The germane factor here re growth is that those with higher propensities to spend the marginal dollar are seeing fewer dollars flow their way, while those who are anything but liquidity constrained—the very wealthy—are bathing in the stuff. As I note below, the housing bubble and its wealth effect offset this dynamic in the 2000s. But not now.

–Congressional dysfunction: IMHO, this is a bigger deal than people think. It’s de rigueur to say stuff like, “well, as long as Congress is tied up in ideological knots, they can’t mess stuff up.” But, in fact, that’s just wrong. First, businesses can’t plan ahead if they don’t know what’s happening with tax issues like bonus depreciation and other such “extenders.” Second, as a colleague who watches both governments and markets pointed out to me, the return on government investments is lower when it’s made at the last minute, without adequate planning. Again, think of highway and mass transit spending. And of course, debt ceilings and shutdowns don’t help, either.

Re the second question—why haven’t the forecasters self-corrected?—it is by definition the case that the models are inadequately capturing the factors above, including any I’ve left off. However, before you trash the forecasting endeavor in general, and you wouldn’t be far off to do so, consider that it’s awfully tricky to build Tea Party obstructionism into an economic model. Also, the impact of inequality on consumption growth is well-established theoretically, but less so empirically, in part due to the wealth effect noted above. Thus, there are complex interactions beyond the scope of current models.

End of the day, my advice is: don’t think of these point estimates as reliable predictions. Instead, think of them as a) what the Fed thinks, which has implications for monetary policy, and b) more importantly, as a clear message that if we want to get to and stay at full employment, we’ll need to reverse the negative practices listed above. That is, we’ll need better fiscal policy, investment in productive infrastructure, less inequality, and functional politics.

Gosh, when you put it that way, it doesn’t sound so hard, right?!

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12 comments in reply to "What’s up with the markdowns?"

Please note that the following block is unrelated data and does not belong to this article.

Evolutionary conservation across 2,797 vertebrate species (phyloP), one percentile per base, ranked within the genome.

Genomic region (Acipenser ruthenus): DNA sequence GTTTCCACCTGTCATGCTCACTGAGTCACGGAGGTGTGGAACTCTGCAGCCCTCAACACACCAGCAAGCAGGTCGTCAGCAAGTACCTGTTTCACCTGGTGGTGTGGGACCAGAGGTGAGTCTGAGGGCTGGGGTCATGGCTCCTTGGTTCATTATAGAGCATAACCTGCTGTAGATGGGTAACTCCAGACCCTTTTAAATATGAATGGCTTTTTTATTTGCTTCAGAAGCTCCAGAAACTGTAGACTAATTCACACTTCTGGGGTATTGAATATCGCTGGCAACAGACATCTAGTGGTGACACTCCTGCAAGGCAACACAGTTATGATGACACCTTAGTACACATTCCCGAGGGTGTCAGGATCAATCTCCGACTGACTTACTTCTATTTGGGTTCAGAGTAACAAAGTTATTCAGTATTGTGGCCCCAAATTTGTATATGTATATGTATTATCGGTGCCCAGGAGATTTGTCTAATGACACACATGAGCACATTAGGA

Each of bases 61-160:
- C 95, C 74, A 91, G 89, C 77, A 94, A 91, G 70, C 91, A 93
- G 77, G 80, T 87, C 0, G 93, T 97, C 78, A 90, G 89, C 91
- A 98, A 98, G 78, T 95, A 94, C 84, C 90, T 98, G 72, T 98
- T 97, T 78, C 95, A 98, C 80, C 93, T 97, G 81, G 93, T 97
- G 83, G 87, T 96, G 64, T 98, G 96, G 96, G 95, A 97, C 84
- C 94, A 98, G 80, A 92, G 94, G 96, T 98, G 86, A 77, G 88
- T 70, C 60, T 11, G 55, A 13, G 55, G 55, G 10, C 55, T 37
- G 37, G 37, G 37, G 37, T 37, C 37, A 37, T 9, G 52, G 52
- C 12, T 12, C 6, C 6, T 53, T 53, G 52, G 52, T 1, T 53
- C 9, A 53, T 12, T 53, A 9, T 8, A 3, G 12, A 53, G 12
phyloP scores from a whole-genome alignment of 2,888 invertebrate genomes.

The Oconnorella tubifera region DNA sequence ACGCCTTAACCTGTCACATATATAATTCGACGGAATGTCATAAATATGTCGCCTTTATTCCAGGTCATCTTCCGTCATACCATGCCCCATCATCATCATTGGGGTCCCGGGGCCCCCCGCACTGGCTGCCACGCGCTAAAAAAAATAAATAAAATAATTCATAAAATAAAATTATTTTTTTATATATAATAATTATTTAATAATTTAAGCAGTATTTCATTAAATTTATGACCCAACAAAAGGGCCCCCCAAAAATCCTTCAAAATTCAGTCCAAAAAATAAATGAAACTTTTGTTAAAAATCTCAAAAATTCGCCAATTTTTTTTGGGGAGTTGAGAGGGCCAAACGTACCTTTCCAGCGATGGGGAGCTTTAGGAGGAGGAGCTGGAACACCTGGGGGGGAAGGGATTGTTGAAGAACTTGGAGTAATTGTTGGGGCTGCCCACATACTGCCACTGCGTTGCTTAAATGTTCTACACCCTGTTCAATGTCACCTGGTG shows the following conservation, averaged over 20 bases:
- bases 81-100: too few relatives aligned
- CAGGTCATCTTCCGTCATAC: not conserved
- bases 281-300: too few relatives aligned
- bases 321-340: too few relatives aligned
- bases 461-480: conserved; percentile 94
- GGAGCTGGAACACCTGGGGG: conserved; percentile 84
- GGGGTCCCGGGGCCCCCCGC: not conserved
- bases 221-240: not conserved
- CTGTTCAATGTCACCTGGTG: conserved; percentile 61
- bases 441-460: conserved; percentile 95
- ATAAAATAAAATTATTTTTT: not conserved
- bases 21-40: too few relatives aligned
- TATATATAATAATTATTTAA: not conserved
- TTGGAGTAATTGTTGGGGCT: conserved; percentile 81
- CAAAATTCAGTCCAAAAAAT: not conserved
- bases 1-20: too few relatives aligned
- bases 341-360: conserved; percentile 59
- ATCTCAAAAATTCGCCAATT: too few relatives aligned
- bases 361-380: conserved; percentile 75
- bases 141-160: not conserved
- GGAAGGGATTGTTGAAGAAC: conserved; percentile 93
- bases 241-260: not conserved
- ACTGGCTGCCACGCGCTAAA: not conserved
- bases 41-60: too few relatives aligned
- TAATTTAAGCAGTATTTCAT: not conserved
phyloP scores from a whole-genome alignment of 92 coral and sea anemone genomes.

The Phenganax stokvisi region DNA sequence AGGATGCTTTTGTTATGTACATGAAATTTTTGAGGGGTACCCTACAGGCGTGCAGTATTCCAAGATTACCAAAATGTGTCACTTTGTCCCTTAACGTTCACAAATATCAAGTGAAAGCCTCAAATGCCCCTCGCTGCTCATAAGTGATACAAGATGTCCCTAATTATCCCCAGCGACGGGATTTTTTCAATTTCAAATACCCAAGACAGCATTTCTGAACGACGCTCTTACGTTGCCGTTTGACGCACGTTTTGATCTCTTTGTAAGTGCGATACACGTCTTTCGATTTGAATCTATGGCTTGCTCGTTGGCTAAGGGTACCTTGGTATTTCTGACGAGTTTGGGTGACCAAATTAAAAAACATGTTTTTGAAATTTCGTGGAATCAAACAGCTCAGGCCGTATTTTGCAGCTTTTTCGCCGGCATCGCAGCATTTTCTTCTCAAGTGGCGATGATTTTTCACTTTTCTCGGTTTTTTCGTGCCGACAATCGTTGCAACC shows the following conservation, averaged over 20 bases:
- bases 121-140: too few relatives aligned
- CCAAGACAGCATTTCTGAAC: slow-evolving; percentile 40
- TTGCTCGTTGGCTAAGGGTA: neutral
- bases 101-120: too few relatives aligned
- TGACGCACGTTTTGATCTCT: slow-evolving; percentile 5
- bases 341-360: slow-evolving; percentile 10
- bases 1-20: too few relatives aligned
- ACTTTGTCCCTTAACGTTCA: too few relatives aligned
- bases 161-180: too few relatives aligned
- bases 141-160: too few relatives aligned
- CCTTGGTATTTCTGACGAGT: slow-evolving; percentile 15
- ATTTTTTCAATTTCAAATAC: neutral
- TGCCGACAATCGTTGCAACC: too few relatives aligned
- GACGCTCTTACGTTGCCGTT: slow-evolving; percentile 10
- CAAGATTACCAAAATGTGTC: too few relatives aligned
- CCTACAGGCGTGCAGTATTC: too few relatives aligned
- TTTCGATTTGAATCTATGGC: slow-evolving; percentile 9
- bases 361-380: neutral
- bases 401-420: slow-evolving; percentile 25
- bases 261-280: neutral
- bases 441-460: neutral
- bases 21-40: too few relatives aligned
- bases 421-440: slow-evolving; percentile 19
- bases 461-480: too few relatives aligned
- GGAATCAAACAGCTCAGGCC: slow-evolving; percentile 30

1. Guest says:

    Surprising you wouldn’t mention monetary policy (and lack of sufficiently supportive accommodation by the Fed) as a cause. They are talking about raising rates when they are consistently undershooting both inflation and GDP targets.

    • Jared Bernstein says:

      True, but they’ve largely held the monetary pedal to the metal thus far. Much better than the fiscal authorities!

  2. Peter K. says:

    Instead of bad fiscal policy, I would substitute bad macro policy which means a bad fiscal-monetary mix and an “uncompetitive” dollar.

    This is why I support a switch to an NGDP path level target or Josh Bivens’s nominal wage target. You could set up an NGDP futures market and bet on whether the economy will meet its potential (as devised by the CBO and other experts) or how much the Fed and macro policy will fail. It will be a blinking red light that the Fed and Congress aren’t doing their jobs.

    These past few years I would have bet against the Fed’s guestimate forecasts as they’ve been reliably too optimistic. For a year we were assured they would raise rates this month and I knew they wouldn’t.

  3. Wondering says:

    This is a great explanation. There’s not much I disagree with, except perhaps the point about political gridlock. I don’t think ending political gridlock in any way possible is a means to an end, so I can’t agree that it is always bad.

    If a political system is run in such a way as to do anything possible in the hope that it will avoid an economic downturn, then it is bound to make some horrific mistakes.

    I hear some rhetoric coming out that this is a world-wide problem to be solved by world-wide political solutions. That is wrong in my view. It is destructive to the US political system to view this as a world-wide political problem. It is a US political problem that needs to be addressed directly in the US. Unfortunately, we’re going to have to face this whether we temporarily defer to a larger agenda or not.

    We all want to see economic growth again, I think. But we don’t want to see democracy or populism trashed in favor of a higher GDP. Don’t do stupid stuff!